DNR Stocking Effort Features Flying Fish

Here's How State Agency Makes Critical Deliveries

 

Photo Courtesy Minnesota DNR Aviation

Brad Maas, who was a fishery technician for 31 years before transferring to aviation, is also an expert helicopter pilot. In April, he flew over 2,800 trout to a remote lake in Voyagers National Park. He's pictured with the department's MD-500.

Humans have been "stocking" fish for a couple millennia. Chinese palaces often featured ponds inhabited by ornamental fish and archaeological evidence suggests several Mediterranean civilizations were in the business of enhancing their fisheries before the Roman Empire took them over.

In the United States the practice of "planting" fish goes back to the colonial period. Early attempts were focused on sport fishing and involved mostly trout.

The bad news was hatchery raised fish were being released with little planning or consideration for ecology.

In 1871 the government recognized the need for a more scientific approach and the "United States Fish Commission" was established. Later the Commission morphed into the "Fish and Wildlife Service." They developed the scientific foundation for establishing and maintaining fish populations.

Today the management of freshwater sport and commercial fisheries is largely the responsibility of the states which, in Minnesota, means the Department of Natural Resources or DNR.

Fish hatcheries are operated by the DNR's Section of Fisheries. They do excellent work. Lots of fish are raised and released annually, mostly transported by truck. Land vehicles are equipped with a 125-gallon tank that can hold up to 8,000 fish. Every effort is made to keep the passengers comfortable including adding oxygen. Ceramic stones are used for diffusing air in the tank, much like a sophisticated home aquarium.


Not all the lakes that would benefit from stocking are accessible by road. Fortunately, the DNR has aircraft and pilots. Better yet, they have Brad Maas, who was a fishery technician for 31 years before transferring to aviation and is also an expert helicopter pilot. In April, Brad flew over 2,800 trout to a remote lake in Voyagers National Park. Flying fish is a regular part of his job.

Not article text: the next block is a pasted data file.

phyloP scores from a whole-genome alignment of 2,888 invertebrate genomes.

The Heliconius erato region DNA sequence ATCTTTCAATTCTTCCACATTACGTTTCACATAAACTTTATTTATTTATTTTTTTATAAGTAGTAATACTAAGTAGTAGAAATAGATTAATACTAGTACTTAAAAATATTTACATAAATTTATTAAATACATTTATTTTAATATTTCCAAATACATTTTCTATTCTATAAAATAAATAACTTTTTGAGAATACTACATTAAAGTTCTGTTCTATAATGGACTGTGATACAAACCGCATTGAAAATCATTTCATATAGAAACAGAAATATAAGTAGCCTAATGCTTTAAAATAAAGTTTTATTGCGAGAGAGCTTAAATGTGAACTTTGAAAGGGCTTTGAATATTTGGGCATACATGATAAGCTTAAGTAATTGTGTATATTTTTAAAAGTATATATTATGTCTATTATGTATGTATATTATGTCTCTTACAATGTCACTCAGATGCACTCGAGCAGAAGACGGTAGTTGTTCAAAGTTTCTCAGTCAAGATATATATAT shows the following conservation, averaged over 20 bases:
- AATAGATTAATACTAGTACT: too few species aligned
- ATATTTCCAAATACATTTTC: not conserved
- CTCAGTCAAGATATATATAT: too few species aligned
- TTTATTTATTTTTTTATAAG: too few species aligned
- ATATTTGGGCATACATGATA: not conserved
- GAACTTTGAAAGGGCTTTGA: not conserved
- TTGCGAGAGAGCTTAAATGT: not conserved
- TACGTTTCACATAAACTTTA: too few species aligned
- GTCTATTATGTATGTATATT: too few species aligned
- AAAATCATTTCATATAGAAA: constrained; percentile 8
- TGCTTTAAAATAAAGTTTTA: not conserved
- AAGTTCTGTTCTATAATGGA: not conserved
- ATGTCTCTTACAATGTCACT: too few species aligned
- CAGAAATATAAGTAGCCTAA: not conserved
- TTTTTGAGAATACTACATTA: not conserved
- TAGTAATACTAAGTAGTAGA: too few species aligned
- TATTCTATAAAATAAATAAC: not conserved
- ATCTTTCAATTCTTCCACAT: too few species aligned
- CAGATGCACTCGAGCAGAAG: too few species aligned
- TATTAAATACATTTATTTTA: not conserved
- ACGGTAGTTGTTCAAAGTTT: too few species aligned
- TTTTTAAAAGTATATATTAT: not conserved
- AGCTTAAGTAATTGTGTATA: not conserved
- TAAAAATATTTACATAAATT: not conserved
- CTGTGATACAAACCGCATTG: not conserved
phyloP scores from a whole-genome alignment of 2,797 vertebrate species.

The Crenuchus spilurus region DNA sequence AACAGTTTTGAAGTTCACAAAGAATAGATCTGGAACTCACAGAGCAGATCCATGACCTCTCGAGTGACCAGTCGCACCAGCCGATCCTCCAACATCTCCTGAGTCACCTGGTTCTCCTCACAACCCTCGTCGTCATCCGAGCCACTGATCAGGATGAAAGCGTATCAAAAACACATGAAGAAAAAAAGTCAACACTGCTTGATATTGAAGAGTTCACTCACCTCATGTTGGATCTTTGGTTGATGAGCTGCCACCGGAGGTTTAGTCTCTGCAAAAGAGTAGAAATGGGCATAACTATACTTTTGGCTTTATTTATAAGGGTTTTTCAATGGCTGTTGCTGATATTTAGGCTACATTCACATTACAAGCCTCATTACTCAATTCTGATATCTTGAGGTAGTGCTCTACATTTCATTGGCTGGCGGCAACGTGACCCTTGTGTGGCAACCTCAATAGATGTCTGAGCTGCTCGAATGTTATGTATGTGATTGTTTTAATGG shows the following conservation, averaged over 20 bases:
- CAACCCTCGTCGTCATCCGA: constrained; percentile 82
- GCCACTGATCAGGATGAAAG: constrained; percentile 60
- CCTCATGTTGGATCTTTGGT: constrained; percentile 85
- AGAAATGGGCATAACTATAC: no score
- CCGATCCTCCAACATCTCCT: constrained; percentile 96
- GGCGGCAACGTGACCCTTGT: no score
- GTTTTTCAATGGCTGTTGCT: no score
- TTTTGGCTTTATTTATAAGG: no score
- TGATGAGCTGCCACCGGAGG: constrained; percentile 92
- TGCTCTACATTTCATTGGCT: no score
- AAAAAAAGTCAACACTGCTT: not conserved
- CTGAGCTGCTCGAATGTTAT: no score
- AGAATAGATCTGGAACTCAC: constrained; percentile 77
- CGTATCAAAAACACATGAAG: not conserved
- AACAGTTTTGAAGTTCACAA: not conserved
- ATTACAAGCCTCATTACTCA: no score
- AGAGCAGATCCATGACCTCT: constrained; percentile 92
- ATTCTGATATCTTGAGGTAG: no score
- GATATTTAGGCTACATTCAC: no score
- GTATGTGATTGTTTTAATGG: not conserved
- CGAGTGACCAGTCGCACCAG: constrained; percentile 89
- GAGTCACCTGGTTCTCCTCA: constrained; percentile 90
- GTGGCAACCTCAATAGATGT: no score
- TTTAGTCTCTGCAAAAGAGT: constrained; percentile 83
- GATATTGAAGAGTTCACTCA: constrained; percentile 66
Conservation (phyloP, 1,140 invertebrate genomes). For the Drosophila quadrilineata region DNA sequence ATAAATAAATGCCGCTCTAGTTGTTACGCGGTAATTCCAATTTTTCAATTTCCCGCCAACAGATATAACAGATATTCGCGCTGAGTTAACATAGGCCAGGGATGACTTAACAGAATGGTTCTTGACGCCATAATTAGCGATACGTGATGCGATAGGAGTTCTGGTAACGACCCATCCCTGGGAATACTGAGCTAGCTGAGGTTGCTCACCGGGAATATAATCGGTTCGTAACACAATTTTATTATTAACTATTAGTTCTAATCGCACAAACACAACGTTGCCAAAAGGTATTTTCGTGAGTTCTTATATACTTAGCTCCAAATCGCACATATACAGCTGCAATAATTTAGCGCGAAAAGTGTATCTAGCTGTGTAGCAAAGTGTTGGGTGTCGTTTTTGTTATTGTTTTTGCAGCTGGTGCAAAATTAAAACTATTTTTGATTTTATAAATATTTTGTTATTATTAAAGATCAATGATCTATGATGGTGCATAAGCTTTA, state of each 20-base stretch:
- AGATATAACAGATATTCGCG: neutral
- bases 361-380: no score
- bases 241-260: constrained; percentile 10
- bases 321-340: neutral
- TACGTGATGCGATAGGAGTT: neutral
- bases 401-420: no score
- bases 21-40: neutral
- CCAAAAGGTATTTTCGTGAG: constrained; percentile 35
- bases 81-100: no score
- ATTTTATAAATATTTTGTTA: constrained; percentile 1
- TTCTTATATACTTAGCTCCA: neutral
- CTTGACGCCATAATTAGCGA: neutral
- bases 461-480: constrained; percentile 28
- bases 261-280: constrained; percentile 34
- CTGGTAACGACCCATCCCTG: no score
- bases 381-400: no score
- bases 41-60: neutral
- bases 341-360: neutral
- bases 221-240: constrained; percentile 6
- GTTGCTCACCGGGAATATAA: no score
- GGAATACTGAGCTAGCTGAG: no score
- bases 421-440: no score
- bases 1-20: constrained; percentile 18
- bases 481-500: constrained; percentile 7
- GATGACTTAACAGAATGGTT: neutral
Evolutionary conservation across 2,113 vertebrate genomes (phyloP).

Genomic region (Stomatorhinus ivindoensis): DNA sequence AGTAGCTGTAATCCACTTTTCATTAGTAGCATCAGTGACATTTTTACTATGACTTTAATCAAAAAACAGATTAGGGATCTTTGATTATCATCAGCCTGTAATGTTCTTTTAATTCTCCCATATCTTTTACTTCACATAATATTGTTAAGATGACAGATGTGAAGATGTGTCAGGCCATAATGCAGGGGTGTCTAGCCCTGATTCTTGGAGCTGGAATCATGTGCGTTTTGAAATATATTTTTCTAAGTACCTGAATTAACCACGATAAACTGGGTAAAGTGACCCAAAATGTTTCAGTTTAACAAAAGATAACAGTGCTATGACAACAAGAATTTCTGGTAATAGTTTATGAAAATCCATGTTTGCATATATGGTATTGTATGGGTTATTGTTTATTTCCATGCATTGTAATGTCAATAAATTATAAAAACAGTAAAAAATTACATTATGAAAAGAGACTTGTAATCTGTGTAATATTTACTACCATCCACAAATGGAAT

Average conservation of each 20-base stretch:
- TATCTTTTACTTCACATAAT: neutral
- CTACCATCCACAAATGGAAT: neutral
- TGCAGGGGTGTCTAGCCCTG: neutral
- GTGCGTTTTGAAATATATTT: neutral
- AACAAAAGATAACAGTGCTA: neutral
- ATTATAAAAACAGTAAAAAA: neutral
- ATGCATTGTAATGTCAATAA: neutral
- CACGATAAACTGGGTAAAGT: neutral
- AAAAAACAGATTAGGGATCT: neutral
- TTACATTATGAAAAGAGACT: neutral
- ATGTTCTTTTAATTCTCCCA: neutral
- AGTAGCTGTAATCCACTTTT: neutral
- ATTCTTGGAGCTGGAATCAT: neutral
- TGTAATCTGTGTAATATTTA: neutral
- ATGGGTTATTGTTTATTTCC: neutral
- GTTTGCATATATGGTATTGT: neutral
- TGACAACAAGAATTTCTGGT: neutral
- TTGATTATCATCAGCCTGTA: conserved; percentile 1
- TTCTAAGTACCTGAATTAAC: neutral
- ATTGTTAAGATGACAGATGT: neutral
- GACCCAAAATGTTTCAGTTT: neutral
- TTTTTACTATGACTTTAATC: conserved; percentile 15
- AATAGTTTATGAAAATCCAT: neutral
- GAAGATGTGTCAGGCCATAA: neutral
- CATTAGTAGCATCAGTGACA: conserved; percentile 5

Before Maas started working with DNR Aviation, fixed-wing aircraft were used to stock fish. Helicopters offer several advantages, including a more comfortable ride and the ability to carry more fish. They can also fly in weather conditions when floatplanes would be grounded, and best of all they deposit the fish without touching the water.

Floatplanes have the same issue with transporting invasive species as boats. The U.S. Park Service likes the helicopter for that reason.

DNR Aviation's MD-500 is almost the perfect aircraft for flying fish, but tanks that would fit the cabin were not available.

So, Maas put on his inventor hat and made one. After some careful measuring, he used cardboard to build a mockup and fitted it to the helicopter's cabin. Then he took the cardboard pieces to a fabricator and ended up with a four-compartment aluminum unit that weighs only 128 pounds.


Brad's tank has been in use for three years and most of the bugs are now worked out.

Maas is a full-time DNR pilot and does all the helicopter fish flying. That takes about 20% of his time, but it seems to be his favorite activity.

Photo Courtesy Minnesota DNR Aviation

Floatplanes have the same issue with transporting invasive species as boats. Pictured is the Minnesota Department of Natural Resources' Cessna 185 with fish tanks on the floats.

He learned to fly in the U.S. Army's "High School to Flight School Program" during the Vietnam war and flew the legendary "Huey" for five years before transferring to the Minnesota National Guard. Maas manages the helicopter fleet and is responsible for training helicopter pilots.


The DNR entrusts fish only to their most experienced aviator. However, Maas is currently writing a manual about using the helicopter and tank to stock fish so in the future other pilots will not be scratching their heads and saying, "How the heck did he do that?"

 

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